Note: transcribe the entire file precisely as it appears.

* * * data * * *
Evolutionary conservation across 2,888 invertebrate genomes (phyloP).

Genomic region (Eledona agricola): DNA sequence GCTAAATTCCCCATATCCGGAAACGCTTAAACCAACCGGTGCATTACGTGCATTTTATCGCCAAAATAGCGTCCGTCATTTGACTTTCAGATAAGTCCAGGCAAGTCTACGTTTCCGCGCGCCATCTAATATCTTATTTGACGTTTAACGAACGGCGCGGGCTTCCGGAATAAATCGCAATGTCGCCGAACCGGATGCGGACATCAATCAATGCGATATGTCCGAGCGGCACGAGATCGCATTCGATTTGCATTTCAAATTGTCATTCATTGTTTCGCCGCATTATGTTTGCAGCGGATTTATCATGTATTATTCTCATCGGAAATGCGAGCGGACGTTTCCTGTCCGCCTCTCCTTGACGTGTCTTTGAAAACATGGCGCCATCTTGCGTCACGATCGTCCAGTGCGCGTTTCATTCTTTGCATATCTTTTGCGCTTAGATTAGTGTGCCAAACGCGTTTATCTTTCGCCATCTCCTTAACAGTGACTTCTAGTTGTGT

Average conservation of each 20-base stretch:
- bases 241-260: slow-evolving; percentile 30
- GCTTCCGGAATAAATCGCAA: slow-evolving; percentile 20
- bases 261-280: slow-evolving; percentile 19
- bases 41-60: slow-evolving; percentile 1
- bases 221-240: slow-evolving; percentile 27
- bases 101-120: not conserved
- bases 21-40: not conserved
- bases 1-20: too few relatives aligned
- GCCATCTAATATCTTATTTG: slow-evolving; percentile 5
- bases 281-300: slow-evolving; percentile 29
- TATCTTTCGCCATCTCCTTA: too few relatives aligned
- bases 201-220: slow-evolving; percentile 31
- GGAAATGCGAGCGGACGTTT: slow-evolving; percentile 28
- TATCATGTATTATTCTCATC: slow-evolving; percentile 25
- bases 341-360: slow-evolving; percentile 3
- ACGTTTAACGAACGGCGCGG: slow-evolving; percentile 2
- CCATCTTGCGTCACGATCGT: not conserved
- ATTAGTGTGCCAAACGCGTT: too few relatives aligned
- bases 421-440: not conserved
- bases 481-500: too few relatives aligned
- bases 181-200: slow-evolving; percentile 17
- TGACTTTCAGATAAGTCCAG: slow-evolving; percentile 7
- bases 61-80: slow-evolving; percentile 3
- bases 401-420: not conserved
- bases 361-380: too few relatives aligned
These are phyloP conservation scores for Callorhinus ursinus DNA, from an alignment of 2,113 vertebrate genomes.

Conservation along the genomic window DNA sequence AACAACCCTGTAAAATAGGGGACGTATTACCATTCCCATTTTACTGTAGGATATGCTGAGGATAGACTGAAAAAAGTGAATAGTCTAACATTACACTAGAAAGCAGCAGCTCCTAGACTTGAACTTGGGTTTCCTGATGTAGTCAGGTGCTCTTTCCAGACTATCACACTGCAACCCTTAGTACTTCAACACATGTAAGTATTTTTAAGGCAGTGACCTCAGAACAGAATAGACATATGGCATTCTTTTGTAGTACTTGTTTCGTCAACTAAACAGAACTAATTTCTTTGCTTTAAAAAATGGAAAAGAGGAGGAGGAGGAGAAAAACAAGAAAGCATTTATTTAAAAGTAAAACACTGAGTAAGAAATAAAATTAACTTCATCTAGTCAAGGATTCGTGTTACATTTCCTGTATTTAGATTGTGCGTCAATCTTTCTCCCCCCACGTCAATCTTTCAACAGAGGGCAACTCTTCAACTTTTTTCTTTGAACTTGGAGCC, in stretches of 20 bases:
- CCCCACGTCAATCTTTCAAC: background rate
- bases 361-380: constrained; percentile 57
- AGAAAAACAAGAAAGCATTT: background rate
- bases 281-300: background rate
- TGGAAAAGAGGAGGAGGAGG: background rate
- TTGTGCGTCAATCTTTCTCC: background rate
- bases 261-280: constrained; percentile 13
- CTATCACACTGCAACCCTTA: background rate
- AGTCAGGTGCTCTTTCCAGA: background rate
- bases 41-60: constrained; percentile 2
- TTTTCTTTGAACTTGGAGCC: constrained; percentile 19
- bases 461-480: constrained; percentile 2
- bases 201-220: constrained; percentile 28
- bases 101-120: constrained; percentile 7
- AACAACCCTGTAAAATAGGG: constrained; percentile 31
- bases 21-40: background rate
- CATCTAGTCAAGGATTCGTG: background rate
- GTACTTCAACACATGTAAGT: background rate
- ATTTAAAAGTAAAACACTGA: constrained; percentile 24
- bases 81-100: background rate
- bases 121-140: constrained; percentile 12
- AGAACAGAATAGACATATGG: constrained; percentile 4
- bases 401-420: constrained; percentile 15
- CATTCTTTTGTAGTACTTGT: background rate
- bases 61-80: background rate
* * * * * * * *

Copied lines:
Evolutionary conservation across 2,888 invertebrate genomes (phyloP).

Genomic region (Eledona agricola): DNA sequence GCTAAATTCCCCATATCCGGAAACGCTTAAACCAACCGGTGCATTACGTGCATTTTATCGCCAAAATAGCGTCCGTCATTTGACTTTCAGATAAGTCCAGGCAAGTCTACGTTTCCGCGCGCCATCTAATATCTTATTTGACGTTTAACGAACGGCGCGGGCTTCCGGAATAAATCGCAATGTCGCCGAACCGGATGCGGACATCAATCAATGCGATATGTCCGAGCGGCACGAGATCGCATTCGATTTGCATTTCAAATTGTCATTCATTGTTTCGCCGCATTATGTTTGCAGCGGATTTATCATGTATTATTCTCATCGGAAATGCGAGCGGACGTTTCCTGTCCGCCTCTCCTTGACGTGTCTTTGAAAACATGGCGCCATCTTGCGTCACGATCGTCCAGTGCGCGTTTCATTCTTTGCATATCTTTTGCGCTTAGATTAGTGTGCCAAACGCGTTTATCTTTCGCCATCTCCTTAACAGTGACTTCTAGTTGTGT

Average conservation of each 20-base stretch:
- bases 241-260: slow-evolving; percentile 30
- GCTTCCGGAATAAATCGCAA: slow-evolving; percentile 20
- bases 261-280: slow-evolving; percentile 19
- bases 41-60: slow-evolving; percentile 1
- bases 221-240: slow-evolving; percentile 27
- bases 101-120: not conserved
- bases 21-40: not conserved
- bases 1-20: too few relatives aligned
- GCCATCTAATATCTTATTTG: slow-evolving; percentile 5
- bases 281-300: slow-evolving; percentile 29
- TATCTTTCGCCATCTCCTTA: too few relatives aligned
- bases 201-220: slow-evolving; percentile 31
- GGAAATGCGAGCGGACGTTT: slow-evolving; percentile 28
- TATCATGTATTATTCTCATC: slow-evolving; percentile 25
- bases 341-360: slow-evolving; percentile 3
- ACGTTTAACGAACGGCGCGG: slow-evolving; percentile 2
- CCATCTTGCGTCACGATCGT: not conserved
- ATTAGTGTGCCAAACGCGTT: too few relatives aligned
- bases 421-440: not conserved
- bases 481-500: too few relatives aligned
- bases 181-200: slow-evolving; percentile 17
- TGACTTTCAGATAAGTCCAG: slow-evolving; percentile 7
- bases 61-80: slow-evolving; percentile 3
- bases 401-420: not conserved
- bases 361-380: too few relatives aligned
These are phyloP conservation scores for Callorhinus ursinus DNA, from an alignment of 2,113 vertebrate genomes.

Conservation along the genomic window DNA sequence AACAACCCTGTAAAATAGGGGACGTATTACCATTCCCATTTTACTGTAGGATATGCTGAGGATAGACTGAAAAAAGTGAATAGTCTAACATTACACTAGAAAGCAGCAGCTCCTAGACTTGAACTTGGGTTTCCTGATGTAGTCAGGTGCTCTTTCCAGACTATCACACTGCAACCCTTAGTACTTCAACACATGTAAGTATTTTTAAGGCAGTGACCTCAGAACAGAATAGACATATGGCATTCTTTTGTAGTACTTGTTTCGTCAACTAAACAGAACTAATTTCTTTGCTTTAAAAAATGGAAAAGAGGAGGAGGAGGAGAAAAACAAGAAAGCATTTATTTAAAAGTAAAACACTGAGTAAGAAATAAAATTAACTTCATCTAGTCAAGGATTCGTGTTACATTTCCTGTATTTAGATTGTGCGTCAATCTTTCTCCCCCCACGTCAATCTTTCAACAGAGGGCAACTCTTCAACTTTTTTCTTTGAACTTGGAGCC, in stretches of 20 bases:
- CCCCACGTCAATCTTTCAAC: background rate
- bases 361-380: constrained; percentile 57
- AGAAAAACAAGAAAGCATTT: background rate
- bases 281-300: background rate
- TGGAAAAGAGGAGGAGGAGG: background rate
- TTGTGCGTCAATCTTTCTCC: background rate
- bases 261-280: constrained; percentile 13
- CTATCACACTGCAACCCTTA: background rate
- AGTCAGGTGCTCTTTCCAGA: background rate
- bases 41-60: constrained; percentile 2
- TTTTCTTTGAACTTGGAGCC: constrained; percentile 19
- bases 461-480: constrained; percentile 2
- bases 201-220: constrained; percentile 28
- bases 101-120: constrained; percentile 7
- AACAACCCTGTAAAATAGGG: constrained; percentile 31
- bases 21-40: background rate
- CATCTAGTCAAGGATTCGTG: background rate
- GTACTTCAACACATGTAAGT: background rate
- ATTTAAAAGTAAAACACTGA: constrained; percentile 24
- bases 81-100: background rate
- bases 121-140: constrained; percentile 12
- AGAACAGAATAGACATATGG: constrained; percentile 4
- bases 401-420: constrained; percentile 15
- CATTCTTTTGTAGTACTTGT: background rate
- bases 61-80: background rate